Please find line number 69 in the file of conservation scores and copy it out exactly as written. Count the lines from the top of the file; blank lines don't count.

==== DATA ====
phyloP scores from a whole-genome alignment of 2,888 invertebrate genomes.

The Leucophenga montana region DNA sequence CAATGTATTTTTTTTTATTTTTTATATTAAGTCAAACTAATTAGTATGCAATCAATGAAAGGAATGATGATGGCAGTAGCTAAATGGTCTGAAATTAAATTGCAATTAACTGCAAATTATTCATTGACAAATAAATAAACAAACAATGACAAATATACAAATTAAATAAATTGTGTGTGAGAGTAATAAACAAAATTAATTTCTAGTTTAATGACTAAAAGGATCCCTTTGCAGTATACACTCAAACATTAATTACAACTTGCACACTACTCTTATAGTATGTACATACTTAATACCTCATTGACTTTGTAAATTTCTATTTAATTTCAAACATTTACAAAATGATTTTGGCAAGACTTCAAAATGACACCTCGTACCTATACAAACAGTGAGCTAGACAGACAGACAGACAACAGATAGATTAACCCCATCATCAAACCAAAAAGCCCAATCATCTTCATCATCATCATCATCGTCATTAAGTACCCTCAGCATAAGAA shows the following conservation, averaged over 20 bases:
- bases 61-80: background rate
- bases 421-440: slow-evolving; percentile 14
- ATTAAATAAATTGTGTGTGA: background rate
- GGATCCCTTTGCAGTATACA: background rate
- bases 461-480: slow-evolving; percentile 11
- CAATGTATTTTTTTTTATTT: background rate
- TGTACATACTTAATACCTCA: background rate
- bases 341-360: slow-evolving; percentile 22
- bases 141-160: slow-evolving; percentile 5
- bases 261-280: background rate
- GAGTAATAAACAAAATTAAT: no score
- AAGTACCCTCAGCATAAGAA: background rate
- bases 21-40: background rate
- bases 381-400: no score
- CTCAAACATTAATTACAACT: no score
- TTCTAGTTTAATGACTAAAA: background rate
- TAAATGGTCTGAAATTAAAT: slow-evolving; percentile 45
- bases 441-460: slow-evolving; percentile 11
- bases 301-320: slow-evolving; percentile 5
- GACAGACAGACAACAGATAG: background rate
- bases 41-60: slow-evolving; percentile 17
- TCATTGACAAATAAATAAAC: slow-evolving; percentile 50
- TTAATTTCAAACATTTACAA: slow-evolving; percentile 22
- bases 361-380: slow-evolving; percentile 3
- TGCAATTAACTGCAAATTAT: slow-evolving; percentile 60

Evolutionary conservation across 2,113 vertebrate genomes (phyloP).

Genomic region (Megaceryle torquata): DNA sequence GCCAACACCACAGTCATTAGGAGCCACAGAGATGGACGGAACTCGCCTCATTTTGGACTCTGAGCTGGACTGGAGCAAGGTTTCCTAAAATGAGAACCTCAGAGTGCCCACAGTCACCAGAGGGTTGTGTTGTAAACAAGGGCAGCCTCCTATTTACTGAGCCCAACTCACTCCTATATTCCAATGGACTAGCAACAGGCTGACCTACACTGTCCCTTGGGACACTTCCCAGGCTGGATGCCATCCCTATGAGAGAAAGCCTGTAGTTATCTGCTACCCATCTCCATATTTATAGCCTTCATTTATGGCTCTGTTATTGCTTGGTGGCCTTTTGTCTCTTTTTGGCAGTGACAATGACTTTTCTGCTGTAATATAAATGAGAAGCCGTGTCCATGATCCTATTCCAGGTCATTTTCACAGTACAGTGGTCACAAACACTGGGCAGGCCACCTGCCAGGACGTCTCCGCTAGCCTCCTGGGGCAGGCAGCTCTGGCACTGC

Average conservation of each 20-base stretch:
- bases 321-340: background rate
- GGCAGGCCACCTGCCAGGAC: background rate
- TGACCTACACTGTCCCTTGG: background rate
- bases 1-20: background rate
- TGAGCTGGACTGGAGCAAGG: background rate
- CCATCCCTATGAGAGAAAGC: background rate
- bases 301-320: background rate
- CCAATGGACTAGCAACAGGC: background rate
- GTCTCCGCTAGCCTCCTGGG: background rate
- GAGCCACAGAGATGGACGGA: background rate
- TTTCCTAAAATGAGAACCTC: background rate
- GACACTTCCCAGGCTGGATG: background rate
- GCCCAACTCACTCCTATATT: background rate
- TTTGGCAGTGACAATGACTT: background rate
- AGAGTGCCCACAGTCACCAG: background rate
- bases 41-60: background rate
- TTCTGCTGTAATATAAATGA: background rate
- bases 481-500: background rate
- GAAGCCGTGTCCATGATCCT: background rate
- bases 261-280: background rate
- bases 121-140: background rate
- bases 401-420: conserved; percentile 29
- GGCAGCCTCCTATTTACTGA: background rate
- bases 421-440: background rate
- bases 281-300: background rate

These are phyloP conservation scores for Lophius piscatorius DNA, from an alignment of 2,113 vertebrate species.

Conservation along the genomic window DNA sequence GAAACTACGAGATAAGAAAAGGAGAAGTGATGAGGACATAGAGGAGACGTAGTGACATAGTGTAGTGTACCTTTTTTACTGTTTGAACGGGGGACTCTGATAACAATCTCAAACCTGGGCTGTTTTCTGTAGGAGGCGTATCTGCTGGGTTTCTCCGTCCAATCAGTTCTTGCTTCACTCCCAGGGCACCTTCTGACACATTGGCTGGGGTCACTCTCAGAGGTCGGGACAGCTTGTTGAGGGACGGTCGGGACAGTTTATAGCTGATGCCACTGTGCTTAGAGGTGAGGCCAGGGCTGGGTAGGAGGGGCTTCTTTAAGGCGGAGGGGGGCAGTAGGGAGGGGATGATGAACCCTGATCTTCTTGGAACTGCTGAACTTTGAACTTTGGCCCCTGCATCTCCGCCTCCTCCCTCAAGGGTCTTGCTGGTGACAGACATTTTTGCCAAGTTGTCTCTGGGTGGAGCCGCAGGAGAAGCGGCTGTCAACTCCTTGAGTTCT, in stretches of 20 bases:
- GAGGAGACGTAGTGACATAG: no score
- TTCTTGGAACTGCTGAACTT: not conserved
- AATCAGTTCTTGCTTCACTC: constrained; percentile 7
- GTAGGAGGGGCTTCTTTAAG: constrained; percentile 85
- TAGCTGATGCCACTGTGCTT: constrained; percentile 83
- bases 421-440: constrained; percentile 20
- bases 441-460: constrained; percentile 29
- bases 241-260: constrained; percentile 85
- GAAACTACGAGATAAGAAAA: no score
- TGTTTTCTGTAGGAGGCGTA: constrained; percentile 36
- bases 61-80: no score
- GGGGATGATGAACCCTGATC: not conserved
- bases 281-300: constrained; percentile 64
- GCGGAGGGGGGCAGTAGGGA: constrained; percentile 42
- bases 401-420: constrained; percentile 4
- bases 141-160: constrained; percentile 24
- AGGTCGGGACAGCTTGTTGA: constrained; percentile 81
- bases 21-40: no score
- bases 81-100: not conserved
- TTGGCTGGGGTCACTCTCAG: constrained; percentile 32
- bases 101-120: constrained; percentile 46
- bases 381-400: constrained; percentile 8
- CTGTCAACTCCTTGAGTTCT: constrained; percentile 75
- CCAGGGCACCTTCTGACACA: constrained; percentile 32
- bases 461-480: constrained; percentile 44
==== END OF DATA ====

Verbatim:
- GGGGATGATGAACCCTGATC: not conserved